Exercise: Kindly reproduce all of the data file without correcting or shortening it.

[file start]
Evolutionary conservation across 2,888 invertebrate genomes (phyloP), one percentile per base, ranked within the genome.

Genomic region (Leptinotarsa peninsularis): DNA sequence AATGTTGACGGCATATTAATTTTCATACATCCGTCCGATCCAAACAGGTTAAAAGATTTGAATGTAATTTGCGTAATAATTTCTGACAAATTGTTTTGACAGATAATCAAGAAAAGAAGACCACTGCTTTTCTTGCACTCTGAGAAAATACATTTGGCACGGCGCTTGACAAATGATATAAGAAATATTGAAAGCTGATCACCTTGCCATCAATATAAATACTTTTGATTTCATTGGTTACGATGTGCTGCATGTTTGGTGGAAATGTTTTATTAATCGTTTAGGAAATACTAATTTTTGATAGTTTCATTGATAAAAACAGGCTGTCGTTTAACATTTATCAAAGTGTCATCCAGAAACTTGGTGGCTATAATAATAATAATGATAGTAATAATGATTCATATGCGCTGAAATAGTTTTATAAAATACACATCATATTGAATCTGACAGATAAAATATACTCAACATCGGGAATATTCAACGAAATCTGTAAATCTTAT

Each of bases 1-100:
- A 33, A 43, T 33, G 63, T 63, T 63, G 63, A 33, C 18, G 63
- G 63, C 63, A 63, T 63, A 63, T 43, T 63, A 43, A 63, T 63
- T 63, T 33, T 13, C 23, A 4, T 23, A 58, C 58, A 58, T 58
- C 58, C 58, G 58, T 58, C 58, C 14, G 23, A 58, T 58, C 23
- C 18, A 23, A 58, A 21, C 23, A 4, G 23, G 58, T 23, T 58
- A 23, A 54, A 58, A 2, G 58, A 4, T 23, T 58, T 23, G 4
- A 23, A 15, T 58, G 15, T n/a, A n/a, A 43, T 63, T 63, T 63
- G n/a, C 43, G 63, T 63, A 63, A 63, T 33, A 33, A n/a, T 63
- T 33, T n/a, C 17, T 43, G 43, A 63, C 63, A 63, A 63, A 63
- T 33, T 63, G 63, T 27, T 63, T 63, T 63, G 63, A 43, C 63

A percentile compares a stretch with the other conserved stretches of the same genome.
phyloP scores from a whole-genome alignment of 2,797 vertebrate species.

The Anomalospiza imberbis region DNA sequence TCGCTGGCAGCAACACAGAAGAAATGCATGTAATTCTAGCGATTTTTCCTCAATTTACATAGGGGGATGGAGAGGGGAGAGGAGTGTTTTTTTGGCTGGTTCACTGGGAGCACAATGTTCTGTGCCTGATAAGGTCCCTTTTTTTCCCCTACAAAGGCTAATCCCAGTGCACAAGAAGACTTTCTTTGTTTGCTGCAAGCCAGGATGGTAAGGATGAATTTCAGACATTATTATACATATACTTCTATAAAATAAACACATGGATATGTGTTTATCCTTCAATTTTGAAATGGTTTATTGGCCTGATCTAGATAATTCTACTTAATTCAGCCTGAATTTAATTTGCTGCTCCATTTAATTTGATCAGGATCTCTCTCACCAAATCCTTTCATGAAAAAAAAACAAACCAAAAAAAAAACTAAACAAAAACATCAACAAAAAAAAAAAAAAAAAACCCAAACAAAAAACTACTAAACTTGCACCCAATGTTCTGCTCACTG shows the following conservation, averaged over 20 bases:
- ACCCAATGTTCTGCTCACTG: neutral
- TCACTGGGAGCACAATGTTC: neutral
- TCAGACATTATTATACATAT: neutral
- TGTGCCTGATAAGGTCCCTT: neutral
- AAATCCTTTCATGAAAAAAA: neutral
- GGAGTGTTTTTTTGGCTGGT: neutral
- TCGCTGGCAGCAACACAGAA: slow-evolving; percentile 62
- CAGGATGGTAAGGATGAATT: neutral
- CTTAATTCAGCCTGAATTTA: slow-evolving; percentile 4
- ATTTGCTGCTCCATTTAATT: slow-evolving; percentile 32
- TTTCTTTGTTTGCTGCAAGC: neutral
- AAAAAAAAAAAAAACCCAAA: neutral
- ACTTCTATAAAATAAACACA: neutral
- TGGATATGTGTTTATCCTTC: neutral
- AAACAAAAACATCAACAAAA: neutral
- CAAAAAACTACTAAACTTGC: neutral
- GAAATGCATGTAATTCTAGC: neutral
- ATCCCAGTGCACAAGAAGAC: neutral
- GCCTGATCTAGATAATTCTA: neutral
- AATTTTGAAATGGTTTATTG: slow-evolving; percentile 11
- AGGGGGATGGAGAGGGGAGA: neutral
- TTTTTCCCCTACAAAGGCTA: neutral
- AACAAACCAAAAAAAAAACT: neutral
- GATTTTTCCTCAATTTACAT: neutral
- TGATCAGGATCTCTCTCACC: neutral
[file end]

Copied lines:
Evolutionary conservation across 2,888 invertebrate genomes (phyloP), one percentile per base, ranked within the genome.

Genomic region (Leptinotarsa peninsularis): DNA sequence AATGTTGACGGCATATTAATTTTCATACATCCGTCCGATCCAAACAGGTTAAAAGATTTGAATGTAATTTGCGTAATAATTTCTGACAAATTGTTTTGACAGATAATCAAGAAAAGAAGACCACTGCTTTTCTTGCACTCTGAGAAAATACATTTGGCACGGCGCTTGACAAATGATATAAGAAATATTGAAAGCTGATCACCTTGCCATCAATATAAATACTTTTGATTTCATTGGTTACGATGTGCTGCATGTTTGGTGGAAATGTTTTATTAATCGTTTAGGAAATACTAATTTTTGATAGTTTCATTGATAAAAACAGGCTGTCGTTTAACATTTATCAAAGTGTCATCCAGAAACTTGGTGGCTATAATAATAATAATGATAGTAATAATGATTCATATGCGCTGAAATAGTTTTATAAAATACACATCATATTGAATCTGACAGATAAAATATACTCAACATCGGGAATATTCAACGAAATCTGTAAATCTTAT

Each of bases 1-100:
- A 33, A 43, T 33, G 63, T 63, T 63, G 63, A 33, C 18, G 63
- G 63, C 63, A 63, T 63, A 63, T 43, T 63, A 43, A 63, T 63
- T 63, T 33, T 13, C 23, A 4, T 23, A 58, C 58, A 58, T 58
- C 58, C 58, G 58, T 58, C 58, C 14, G 23, A 58, T 58, C 23
- C 18, A 23, A 58, A 21, C 23, A 4, G 23, G 58, T 23, T 58
- A 23, A 54, A 58, A 2, G 58, A 4, T 23, T 58, T 23, G 4
- A 23, A 15, T 58, G 15, T n/a, A n/a, A 43, T 63, T 63, T 63
- G n/a, C 43, G 63, T 63, A 63, A 63, T 33, A 33, A n/a, T 63
- T 33, T n/a, C 17, T 43, G 43, A 63, C 63, A 63, A 63, A 63
- T 33, T 63, G 63, T 27, T 63, T 63, T 63, G 63, A 43, C 63

A percentile compares a stretch with the other conserved stretches of the same genome.
phyloP scores from a whole-genome alignment of 2,797 vertebrate species.

The Anomalospiza imberbis region DNA sequence TCGCTGGCAGCAACACAGAAGAAATGCATGTAATTCTAGCGATTTTTCCTCAATTTACATAGGGGGATGGAGAGGGGAGAGGAGTGTTTTTTTGGCTGGTTCACTGGGAGCACAATGTTCTGTGCCTGATAAGGTCCCTTTTTTTCCCCTACAAAGGCTAATCCCAGTGCACAAGAAGACTTTCTTTGTTTGCTGCAAGCCAGGATGGTAAGGATGAATTTCAGACATTATTATACATATACTTCTATAAAATAAACACATGGATATGTGTTTATCCTTCAATTTTGAAATGGTTTATTGGCCTGATCTAGATAATTCTACTTAATTCAGCCTGAATTTAATTTGCTGCTCCATTTAATTTGATCAGGATCTCTCTCACCAAATCCTTTCATGAAAAAAAAACAAACCAAAAAAAAAACTAAACAAAAACATCAACAAAAAAAAAAAAAAAAAACCCAAACAAAAAACTACTAAACTTGCACCCAATGTTCTGCTCACTG shows the following conservation, averaged over 20 bases:
- ACCCAATGTTCTGCTCACTG: neutral
- TCACTGGGAGCACAATGTTC: neutral
- TCAGACATTATTATACATAT: neutral
- TGTGCCTGATAAGGTCCCTT: neutral
- AAATCCTTTCATGAAAAAAA: neutral
- GGAGTGTTTTTTTGGCTGGT: neutral
- TCGCTGGCAGCAACACAGAA: slow-evolving; percentile 62
- CAGGATGGTAAGGATGAATT: neutral
- CTTAATTCAGCCTGAATTTA: slow-evolving; percentile 4
- ATTTGCTGCTCCATTTAATT: slow-evolving; percentile 32
- TTTCTTTGTTTGCTGCAAGC: neutral
- AAAAAAAAAAAAAACCCAAA: neutral
- ACTTCTATAAAATAAACACA: neutral
- TGGATATGTGTTTATCCTTC: neutral
- AAACAAAAACATCAACAAAA: neutral
- CAAAAAACTACTAAACTTGC: neutral
- GAAATGCATGTAATTCTAGC: neutral
- ATCCCAGTGCACAAGAAGAC: neutral
- GCCTGATCTAGATAATTCTA: neutral
- AATTTTGAAATGGTTTATTG: slow-evolving; percentile 11
- AGGGGGATGGAGAGGGGAGA: neutral
- TTTTTCCCCTACAAAGGCTA: neutral
- AACAAACCAAAAAAAAAACT: neutral
- GATTTTTCCTCAATTTACAT: neutral
- TGATCAGGATCTCTCTCACC: neutral